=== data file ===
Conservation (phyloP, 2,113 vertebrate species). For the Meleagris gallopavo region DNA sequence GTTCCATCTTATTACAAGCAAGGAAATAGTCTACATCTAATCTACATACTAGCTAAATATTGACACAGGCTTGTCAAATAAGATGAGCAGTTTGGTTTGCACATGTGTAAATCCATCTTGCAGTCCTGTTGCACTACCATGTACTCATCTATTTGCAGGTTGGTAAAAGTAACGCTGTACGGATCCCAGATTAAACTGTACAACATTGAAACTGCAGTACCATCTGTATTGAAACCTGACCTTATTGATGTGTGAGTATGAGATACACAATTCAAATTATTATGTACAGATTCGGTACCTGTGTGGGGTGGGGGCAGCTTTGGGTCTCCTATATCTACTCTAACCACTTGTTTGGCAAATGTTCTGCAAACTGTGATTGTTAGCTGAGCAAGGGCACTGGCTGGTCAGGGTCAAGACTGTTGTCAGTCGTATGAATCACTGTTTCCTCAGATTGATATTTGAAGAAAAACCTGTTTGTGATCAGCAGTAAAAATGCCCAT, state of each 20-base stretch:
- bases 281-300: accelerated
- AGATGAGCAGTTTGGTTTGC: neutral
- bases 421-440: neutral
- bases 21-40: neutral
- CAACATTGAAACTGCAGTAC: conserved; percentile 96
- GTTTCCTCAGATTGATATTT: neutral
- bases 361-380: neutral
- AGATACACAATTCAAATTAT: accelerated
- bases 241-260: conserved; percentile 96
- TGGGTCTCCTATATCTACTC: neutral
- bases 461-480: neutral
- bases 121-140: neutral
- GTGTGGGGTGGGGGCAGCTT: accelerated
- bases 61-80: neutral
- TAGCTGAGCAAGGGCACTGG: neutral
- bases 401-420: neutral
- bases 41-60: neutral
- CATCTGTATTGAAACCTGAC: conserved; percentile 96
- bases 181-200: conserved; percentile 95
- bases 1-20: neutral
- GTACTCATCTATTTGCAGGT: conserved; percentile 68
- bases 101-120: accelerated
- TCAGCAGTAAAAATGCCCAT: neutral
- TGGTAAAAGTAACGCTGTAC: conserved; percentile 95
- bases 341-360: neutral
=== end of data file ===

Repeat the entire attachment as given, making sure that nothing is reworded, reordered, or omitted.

Conservation (phyloP, 2,113 vertebrate species). For the Meleagris gallopavo region DNA sequence GTTCCATCTTATTACAAGCAAGGAAATAGTCTACATCTAATCTACATACTAGCTAAATATTGACACAGGCTTGTCAAATAAGATGAGCAGTTTGGTTTGCACATGTGTAAATCCATCTTGCAGTCCTGTTGCACTACCATGTACTCATCTATTTGCAGGTTGGTAAAAGTAACGCTGTACGGATCCCAGATTAAACTGTACAACATTGAAACTGCAGTACCATCTGTATTGAAACCTGACCTTATTGATGTGTGAGTATGAGATACACAATTCAAATTATTATGTACAGATTCGGTACCTGTGTGGGGTGGGGGCAGCTTTGGGTCTCCTATATCTACTCTAACCACTTGTTTGGCAAATGTTCTGCAAACTGTGATTGTTAGCTGAGCAAGGGCACTGGCTGGTCAGGGTCAAGACTGTTGTCAGTCGTATGAATCACTGTTTCCTCAGATTGATATTTGAAGAAAAACCTGTTTGTGATCAGCAGTAAAAATGCCCAT, state of each 20-base stretch:
- bases 281-300: accelerated
- AGATGAGCAGTTTGGTTTGC: neutral
- bases 421-440: neutral
- bases 21-40: neutral
- CAACATTGAAACTGCAGTAC: conserved; percentile 96
- GTTTCCTCAGATTGATATTT: neutral
- bases 361-380: neutral
- AGATACACAATTCAAATTAT: accelerated
- bases 241-260: conserved; percentile 96
- TGGGTCTCCTATATCTACTC: neutral
- bases 461-480: neutral
- bases 121-140: neutral
- GTGTGGGGTGGGGGCAGCTT: accelerated
- bases 61-80: neutral
- TAGCTGAGCAAGGGCACTGG: neutral
- bases 401-420: neutral
- bases 41-60: neutral
- CATCTGTATTGAAACCTGAC: conserved; percentile 96
- bases 181-200: conserved; percentile 95
- bases 1-20: neutral
- GTACTCATCTATTTGCAGGT: conserved; percentile 68
- bases 101-120: accelerated
- TCAGCAGTAAAAATGCCCAT: neutral
- TGGTAAAAGTAACGCTGTAC: conserved; percentile 95
- bases 341-360: neutral